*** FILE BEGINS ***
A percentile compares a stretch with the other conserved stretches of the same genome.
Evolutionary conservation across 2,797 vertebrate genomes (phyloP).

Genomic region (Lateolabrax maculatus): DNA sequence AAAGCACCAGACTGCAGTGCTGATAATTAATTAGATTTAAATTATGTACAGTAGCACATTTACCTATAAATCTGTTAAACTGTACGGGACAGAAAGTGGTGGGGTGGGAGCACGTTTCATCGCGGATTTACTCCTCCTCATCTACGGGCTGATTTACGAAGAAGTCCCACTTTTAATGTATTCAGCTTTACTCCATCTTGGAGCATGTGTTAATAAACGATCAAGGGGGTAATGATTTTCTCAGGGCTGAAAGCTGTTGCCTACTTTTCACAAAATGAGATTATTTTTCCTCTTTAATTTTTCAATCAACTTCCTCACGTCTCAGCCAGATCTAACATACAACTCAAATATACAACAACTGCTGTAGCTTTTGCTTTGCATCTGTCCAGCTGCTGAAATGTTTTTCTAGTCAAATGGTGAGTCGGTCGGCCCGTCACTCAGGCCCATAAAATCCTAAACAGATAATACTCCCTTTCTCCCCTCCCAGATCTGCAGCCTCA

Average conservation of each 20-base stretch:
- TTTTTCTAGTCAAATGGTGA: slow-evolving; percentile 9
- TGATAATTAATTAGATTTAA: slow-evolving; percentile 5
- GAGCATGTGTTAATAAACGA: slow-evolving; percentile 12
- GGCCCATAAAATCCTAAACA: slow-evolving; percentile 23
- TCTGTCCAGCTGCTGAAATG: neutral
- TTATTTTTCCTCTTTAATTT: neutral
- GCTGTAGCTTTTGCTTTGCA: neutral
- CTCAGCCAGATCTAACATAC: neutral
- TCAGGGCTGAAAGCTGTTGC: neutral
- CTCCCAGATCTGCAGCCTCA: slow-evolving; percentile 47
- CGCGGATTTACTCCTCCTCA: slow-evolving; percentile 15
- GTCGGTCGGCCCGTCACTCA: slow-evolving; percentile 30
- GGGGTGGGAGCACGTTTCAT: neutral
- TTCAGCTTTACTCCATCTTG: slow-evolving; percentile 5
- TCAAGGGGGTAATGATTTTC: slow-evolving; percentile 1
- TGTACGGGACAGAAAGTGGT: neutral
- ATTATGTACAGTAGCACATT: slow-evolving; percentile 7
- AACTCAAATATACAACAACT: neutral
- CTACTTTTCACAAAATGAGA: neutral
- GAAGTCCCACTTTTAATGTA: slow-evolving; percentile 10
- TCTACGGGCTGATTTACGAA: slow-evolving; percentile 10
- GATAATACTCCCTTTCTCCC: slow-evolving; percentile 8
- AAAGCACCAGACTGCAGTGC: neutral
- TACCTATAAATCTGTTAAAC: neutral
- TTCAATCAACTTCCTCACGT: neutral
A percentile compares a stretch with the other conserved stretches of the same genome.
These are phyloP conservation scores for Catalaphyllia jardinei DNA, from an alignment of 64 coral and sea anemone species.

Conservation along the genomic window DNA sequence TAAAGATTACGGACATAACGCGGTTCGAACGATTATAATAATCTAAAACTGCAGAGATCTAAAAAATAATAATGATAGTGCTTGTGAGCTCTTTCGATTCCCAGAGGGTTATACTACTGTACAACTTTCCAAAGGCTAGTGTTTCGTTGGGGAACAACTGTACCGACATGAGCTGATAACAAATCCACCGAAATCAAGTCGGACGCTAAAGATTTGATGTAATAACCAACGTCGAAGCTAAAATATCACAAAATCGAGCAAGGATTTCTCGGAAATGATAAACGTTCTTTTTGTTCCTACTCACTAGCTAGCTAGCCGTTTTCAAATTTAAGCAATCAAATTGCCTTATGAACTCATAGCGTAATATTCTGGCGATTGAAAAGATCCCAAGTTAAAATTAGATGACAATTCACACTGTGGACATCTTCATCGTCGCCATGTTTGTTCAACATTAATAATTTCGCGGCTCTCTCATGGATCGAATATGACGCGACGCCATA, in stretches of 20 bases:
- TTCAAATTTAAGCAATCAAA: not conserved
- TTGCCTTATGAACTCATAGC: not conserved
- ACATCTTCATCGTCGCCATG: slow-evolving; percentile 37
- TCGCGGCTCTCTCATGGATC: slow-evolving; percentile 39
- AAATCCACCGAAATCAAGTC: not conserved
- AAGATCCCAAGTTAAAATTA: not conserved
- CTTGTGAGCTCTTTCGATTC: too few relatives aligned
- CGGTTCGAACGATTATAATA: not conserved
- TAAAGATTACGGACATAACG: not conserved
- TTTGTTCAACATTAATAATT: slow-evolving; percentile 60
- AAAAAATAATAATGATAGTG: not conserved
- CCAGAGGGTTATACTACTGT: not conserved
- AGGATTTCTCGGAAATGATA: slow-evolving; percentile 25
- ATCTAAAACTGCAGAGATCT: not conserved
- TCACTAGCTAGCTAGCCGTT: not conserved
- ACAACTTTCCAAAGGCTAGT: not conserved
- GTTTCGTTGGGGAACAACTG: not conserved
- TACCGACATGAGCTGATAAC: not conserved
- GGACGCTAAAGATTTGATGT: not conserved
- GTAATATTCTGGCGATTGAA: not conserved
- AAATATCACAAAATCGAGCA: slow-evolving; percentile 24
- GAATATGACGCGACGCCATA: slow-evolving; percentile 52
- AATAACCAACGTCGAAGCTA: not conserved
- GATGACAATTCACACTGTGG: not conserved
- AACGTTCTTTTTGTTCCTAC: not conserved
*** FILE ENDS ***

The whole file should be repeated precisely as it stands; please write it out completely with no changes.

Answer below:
A percentile compares a stretch with the other conserved stretches of the same genome.
Evolutionary conservation across 2,797 vertebrate genomes (phyloP).

Genomic region (Lateolabrax maculatus): DNA sequence AAAGCACCAGACTGCAGTGCTGATAATTAATTAGATTTAAATTATGTACAGTAGCACATTTACCTATAAATCTGTTAAACTGTACGGGACAGAAAGTGGTGGGGTGGGAGCACGTTTCATCGCGGATTTACTCCTCCTCATCTACGGGCTGATTTACGAAGAAGTCCCACTTTTAATGTATTCAGCTTTACTCCATCTTGGAGCATGTGTTAATAAACGATCAAGGGGGTAATGATTTTCTCAGGGCTGAAAGCTGTTGCCTACTTTTCACAAAATGAGATTATTTTTCCTCTTTAATTTTTCAATCAACTTCCTCACGTCTCAGCCAGATCTAACATACAACTCAAATATACAACAACTGCTGTAGCTTTTGCTTTGCATCTGTCCAGCTGCTGAAATGTTTTTCTAGTCAAATGGTGAGTCGGTCGGCCCGTCACTCAGGCCCATAAAATCCTAAACAGATAATACTCCCTTTCTCCCCTCCCAGATCTGCAGCCTCA

Average conservation of each 20-base stretch:
- TTTTTCTAGTCAAATGGTGA: slow-evolving; percentile 9
- TGATAATTAATTAGATTTAA: slow-evolving; percentile 5
- GAGCATGTGTTAATAAACGA: slow-evolving; percentile 12
- GGCCCATAAAATCCTAAACA: slow-evolving; percentile 23
- TCTGTCCAGCTGCTGAAATG: neutral
- TTATTTTTCCTCTTTAATTT: neutral
- GCTGTAGCTTTTGCTTTGCA: neutral
- CTCAGCCAGATCTAACATAC: neutral
- TCAGGGCTGAAAGCTGTTGC: neutral
- CTCCCAGATCTGCAGCCTCA: slow-evolving; percentile 47
- CGCGGATTTACTCCTCCTCA: slow-evolving; percentile 15
- GTCGGTCGGCCCGTCACTCA: slow-evolving; percentile 30
- GGGGTGGGAGCACGTTTCAT: neutral
- TTCAGCTTTACTCCATCTTG: slow-evolving; percentile 5
- TCAAGGGGGTAATGATTTTC: slow-evolving; percentile 1
- TGTACGGGACAGAAAGTGGT: neutral
- ATTATGTACAGTAGCACATT: slow-evolving; percentile 7
- AACTCAAATATACAACAACT: neutral
- CTACTTTTCACAAAATGAGA: neutral
- GAAGTCCCACTTTTAATGTA: slow-evolving; percentile 10
- TCTACGGGCTGATTTACGAA: slow-evolving; percentile 10
- GATAATACTCCCTTTCTCCC: slow-evolving; percentile 8
- AAAGCACCAGACTGCAGTGC: neutral
- TACCTATAAATCTGTTAAAC: neutral
- TTCAATCAACTTCCTCACGT: neutral
A percentile compares a stretch with the other conserved stretches of the same genome.
These are phyloP conservation scores for Catalaphyllia jardinei DNA, from an alignment of 64 coral and sea anemone species.

Conservation along the genomic window DNA sequence TAAAGATTACGGACATAACGCGGTTCGAACGATTATAATAATCTAAAACTGCAGAGATCTAAAAAATAATAATGATAGTGCTTGTGAGCTCTTTCGATTCCCAGAGGGTTATACTACTGTACAACTTTCCAAAGGCTAGTGTTTCGTTGGGGAACAACTGTACCGACATGAGCTGATAACAAATCCACCGAAATCAAGTCGGACGCTAAAGATTTGATGTAATAACCAACGTCGAAGCTAAAATATCACAAAATCGAGCAAGGATTTCTCGGAAATGATAAACGTTCTTTTTGTTCCTACTCACTAGCTAGCTAGCCGTTTTCAAATTTAAGCAATCAAATTGCCTTATGAACTCATAGCGTAATATTCTGGCGATTGAAAAGATCCCAAGTTAAAATTAGATGACAATTCACACTGTGGACATCTTCATCGTCGCCATGTTTGTTCAACATTAATAATTTCGCGGCTCTCTCATGGATCGAATATGACGCGACGCCATA, in stretches of 20 bases:
- TTCAAATTTAAGCAATCAAA: not conserved
- TTGCCTTATGAACTCATAGC: not conserved
- ACATCTTCATCGTCGCCATG: slow-evolving; percentile 37
- TCGCGGCTCTCTCATGGATC: slow-evolving; percentile 39
- AAATCCACCGAAATCAAGTC: not conserved
- AAGATCCCAAGTTAAAATTA: not conserved
- CTTGTGAGCTCTTTCGATTC: too few relatives aligned
- CGGTTCGAACGATTATAATA: not conserved
- TAAAGATTACGGACATAACG: not conserved
- TTTGTTCAACATTAATAATT: slow-evolving; percentile 60
- AAAAAATAATAATGATAGTG: not conserved
- CCAGAGGGTTATACTACTGT: not conserved
- AGGATTTCTCGGAAATGATA: slow-evolving; percentile 25
- ATCTAAAACTGCAGAGATCT: not conserved
- TCACTAGCTAGCTAGCCGTT: not conserved
- ACAACTTTCCAAAGGCTAGT: not conserved
- GTTTCGTTGGGGAACAACTG: not conserved
- TACCGACATGAGCTGATAAC: not conserved
- GGACGCTAAAGATTTGATGT: not conserved
- GTAATATTCTGGCGATTGAA: not conserved
- AAATATCACAAAATCGAGCA: slow-evolving; percentile 24
- GAATATGACGCGACGCCATA: slow-evolving; percentile 52
- AATAACCAACGTCGAAGCTA: not conserved
- GATGACAATTCACACTGTGG: not conserved
- AACGTTCTTTTTGTTCCTAC: not conserved